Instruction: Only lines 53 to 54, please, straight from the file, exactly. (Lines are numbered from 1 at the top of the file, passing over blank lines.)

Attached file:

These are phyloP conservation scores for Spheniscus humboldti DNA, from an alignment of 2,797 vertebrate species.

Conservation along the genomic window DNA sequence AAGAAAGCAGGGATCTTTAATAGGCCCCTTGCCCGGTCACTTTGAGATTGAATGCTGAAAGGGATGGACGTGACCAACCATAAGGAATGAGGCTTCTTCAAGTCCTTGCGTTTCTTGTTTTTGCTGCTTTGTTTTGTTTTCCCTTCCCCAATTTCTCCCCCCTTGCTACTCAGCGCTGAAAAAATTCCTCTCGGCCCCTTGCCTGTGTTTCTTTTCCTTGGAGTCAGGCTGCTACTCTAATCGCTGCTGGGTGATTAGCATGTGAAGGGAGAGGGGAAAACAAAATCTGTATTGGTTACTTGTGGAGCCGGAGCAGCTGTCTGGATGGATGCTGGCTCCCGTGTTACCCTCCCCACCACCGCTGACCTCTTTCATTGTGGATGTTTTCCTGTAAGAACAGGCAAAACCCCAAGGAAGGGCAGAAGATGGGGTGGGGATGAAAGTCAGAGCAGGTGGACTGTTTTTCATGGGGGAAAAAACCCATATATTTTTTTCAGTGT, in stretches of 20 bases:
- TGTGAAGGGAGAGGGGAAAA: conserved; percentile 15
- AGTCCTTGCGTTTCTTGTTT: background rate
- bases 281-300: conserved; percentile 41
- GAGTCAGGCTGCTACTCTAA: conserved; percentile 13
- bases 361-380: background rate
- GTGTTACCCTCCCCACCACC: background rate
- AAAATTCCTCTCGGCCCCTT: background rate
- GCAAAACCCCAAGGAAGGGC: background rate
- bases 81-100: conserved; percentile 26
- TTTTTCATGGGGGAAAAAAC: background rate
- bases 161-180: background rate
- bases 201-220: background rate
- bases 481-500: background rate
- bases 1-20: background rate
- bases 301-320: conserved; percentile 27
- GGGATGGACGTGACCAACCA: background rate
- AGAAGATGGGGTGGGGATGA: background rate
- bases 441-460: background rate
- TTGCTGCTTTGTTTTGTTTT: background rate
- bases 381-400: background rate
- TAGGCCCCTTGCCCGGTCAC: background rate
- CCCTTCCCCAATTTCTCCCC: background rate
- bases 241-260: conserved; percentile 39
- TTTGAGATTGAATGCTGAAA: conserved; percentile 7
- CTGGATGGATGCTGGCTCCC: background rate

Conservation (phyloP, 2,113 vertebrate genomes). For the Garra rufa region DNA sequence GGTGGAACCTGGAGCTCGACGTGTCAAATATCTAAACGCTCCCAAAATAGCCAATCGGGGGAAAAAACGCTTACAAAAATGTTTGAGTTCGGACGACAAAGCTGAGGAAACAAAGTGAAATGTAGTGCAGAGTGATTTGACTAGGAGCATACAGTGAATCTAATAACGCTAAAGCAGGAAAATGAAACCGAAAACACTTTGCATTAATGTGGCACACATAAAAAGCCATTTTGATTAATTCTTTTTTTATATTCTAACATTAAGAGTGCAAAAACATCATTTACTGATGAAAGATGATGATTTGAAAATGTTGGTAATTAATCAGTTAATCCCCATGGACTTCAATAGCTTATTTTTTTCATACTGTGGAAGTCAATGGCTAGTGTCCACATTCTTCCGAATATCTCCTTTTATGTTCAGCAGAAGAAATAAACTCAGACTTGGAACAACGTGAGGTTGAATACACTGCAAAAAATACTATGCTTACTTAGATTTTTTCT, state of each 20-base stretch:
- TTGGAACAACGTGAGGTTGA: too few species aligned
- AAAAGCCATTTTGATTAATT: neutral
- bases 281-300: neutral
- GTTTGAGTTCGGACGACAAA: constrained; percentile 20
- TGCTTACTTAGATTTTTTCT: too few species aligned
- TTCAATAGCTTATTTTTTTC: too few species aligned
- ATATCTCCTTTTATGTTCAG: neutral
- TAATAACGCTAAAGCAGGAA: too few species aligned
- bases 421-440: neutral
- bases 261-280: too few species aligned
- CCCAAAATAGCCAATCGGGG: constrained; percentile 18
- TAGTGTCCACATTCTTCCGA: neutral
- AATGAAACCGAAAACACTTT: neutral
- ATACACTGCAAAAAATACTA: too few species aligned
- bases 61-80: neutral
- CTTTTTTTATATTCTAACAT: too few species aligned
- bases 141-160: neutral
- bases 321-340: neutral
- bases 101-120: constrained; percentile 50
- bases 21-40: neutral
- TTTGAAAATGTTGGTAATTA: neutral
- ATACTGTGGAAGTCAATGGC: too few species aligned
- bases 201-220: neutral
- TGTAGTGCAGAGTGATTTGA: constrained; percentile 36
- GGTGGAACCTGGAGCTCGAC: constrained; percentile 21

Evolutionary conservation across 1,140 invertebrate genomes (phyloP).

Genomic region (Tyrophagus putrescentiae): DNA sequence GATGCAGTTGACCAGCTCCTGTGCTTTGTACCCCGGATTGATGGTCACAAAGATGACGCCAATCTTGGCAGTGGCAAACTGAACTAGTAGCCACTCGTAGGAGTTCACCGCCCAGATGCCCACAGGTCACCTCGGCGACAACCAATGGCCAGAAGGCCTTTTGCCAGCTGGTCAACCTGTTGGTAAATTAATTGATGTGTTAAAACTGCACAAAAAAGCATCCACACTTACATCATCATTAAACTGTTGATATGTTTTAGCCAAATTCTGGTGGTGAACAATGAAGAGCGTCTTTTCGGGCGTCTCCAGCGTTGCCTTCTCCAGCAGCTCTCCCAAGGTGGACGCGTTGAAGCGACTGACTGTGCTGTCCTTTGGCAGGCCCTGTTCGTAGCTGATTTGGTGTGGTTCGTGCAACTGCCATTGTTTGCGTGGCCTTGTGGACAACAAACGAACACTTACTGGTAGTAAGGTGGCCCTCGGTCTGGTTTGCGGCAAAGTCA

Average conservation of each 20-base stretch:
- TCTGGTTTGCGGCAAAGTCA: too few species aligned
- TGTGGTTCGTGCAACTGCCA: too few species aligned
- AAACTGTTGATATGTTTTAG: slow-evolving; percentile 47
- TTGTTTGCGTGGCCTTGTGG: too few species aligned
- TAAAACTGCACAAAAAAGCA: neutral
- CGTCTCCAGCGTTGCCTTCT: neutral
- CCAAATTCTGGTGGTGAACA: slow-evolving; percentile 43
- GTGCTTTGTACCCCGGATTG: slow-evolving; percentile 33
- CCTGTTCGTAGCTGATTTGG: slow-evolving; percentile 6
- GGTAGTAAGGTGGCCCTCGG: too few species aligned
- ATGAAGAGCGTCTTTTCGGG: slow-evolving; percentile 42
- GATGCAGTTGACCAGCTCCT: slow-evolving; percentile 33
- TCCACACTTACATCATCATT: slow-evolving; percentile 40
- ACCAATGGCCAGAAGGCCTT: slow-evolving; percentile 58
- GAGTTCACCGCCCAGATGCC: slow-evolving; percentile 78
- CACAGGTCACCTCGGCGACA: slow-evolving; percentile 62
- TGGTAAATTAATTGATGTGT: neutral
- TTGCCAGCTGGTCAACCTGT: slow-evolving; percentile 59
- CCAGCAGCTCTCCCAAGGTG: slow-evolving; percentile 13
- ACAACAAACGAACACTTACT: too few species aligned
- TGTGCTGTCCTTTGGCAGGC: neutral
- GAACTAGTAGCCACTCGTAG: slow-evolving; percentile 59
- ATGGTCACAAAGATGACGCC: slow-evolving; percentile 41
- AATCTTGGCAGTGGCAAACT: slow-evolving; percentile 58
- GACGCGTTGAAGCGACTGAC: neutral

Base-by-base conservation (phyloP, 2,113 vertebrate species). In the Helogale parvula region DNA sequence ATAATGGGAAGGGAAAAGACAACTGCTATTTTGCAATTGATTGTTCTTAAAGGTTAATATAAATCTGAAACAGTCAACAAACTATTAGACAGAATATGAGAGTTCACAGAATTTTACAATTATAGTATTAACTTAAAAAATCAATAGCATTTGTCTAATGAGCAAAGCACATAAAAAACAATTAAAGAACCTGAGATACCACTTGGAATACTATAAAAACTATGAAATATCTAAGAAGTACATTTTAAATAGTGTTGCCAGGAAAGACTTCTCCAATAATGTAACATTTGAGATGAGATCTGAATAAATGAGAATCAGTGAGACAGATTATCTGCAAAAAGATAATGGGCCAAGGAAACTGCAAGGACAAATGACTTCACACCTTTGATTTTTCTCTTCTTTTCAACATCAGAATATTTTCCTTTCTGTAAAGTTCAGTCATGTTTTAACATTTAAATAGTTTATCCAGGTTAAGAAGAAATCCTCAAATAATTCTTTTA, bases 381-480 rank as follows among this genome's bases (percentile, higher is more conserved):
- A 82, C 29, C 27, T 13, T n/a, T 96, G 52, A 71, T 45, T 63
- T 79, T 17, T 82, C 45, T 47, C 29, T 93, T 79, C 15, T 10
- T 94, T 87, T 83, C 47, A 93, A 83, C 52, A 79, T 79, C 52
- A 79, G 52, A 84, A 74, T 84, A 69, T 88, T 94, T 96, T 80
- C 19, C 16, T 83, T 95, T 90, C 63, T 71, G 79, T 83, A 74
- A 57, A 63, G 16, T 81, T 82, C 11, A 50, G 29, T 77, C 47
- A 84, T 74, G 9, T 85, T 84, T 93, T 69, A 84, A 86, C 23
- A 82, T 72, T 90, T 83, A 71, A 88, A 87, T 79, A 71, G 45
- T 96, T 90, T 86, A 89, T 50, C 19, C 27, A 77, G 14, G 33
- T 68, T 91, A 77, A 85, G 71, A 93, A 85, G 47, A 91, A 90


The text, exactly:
- GGTGGAACCTGGAGCTCGAC: constrained; percentile 21

Evolutionary conservation across 1,140 invertebrate genomes (phyloP).